Other visual changes that may symbolise connections to a 'middle class' discourse can be more official, such as signage. Studies into the proliferation of road signs (Eaton, 2003) bring into the question of who is being targeted. Other issues such as faster cars, extended road network, less local knowledge and a council 'duty of care' can all be involved within these parameters. However, they can also be viewed as the application of a dominant discourse, or hegemony as Bourdieu would describe it, on a rural population. For example, the incoming value system can be seen as needing to include familiar representations from urban environments, such as the tighter road control measures (speed limits, warning signs etc) required by higher human population density. Village economies are also evidence of these changes, both in decline and expansion. For example, on the one hand expectations placed on local providers may require a more varied stock holding whilst on the other a local provider may no longer be the main supplier for a specific area and therefore loose business to larger facilities.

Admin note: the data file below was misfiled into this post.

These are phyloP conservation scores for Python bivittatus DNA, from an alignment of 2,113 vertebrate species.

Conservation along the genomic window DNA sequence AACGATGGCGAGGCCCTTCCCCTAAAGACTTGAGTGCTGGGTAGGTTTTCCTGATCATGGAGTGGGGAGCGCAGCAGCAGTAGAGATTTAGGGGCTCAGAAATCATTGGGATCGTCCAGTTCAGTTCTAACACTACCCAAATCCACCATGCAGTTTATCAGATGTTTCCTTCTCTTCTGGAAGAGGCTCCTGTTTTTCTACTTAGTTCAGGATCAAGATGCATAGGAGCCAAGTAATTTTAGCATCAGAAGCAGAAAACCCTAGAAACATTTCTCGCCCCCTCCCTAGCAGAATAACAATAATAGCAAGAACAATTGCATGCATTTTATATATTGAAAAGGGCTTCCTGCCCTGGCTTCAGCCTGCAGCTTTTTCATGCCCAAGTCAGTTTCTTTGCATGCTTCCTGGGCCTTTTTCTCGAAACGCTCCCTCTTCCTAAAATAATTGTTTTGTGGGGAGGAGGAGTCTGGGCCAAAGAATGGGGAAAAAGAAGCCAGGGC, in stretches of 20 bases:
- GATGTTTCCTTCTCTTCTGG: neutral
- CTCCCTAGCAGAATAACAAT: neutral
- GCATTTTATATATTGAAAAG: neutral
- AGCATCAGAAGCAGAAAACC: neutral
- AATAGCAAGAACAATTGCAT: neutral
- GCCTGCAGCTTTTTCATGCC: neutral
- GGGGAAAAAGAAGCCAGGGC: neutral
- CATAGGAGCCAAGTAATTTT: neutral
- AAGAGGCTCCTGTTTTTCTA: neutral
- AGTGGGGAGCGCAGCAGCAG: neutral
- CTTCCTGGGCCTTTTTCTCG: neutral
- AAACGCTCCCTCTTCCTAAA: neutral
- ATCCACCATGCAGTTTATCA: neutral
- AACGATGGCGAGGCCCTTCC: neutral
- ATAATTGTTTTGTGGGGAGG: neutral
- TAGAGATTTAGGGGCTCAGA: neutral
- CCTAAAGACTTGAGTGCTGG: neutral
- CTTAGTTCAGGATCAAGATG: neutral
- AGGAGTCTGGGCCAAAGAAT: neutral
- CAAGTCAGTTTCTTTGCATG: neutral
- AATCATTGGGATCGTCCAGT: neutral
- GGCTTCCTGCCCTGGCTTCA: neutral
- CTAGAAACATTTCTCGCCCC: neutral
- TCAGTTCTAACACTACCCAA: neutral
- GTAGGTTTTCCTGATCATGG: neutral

The confusion between the two forms of rural identity is further exposed when situations such as intensive farming are brought under scrutiny, or when disease such as Foot and Mouth strikes. The ideals of healthy living so frequently connected with rural stereotypes is suddenly challenged by the reality of a rural economy. However, it could be said that the symbolic representation of the countryside uses the flexibility of middle class education to put an altered spin on these concepts, for example the image becomes on of the embattled countryside needing all the support it can get. Whilst this sounds flippant, as symbology is at the heart of this essay, the imported images applied to the reality need to be viewed qualitatively and this can be done through examining publications and public statements.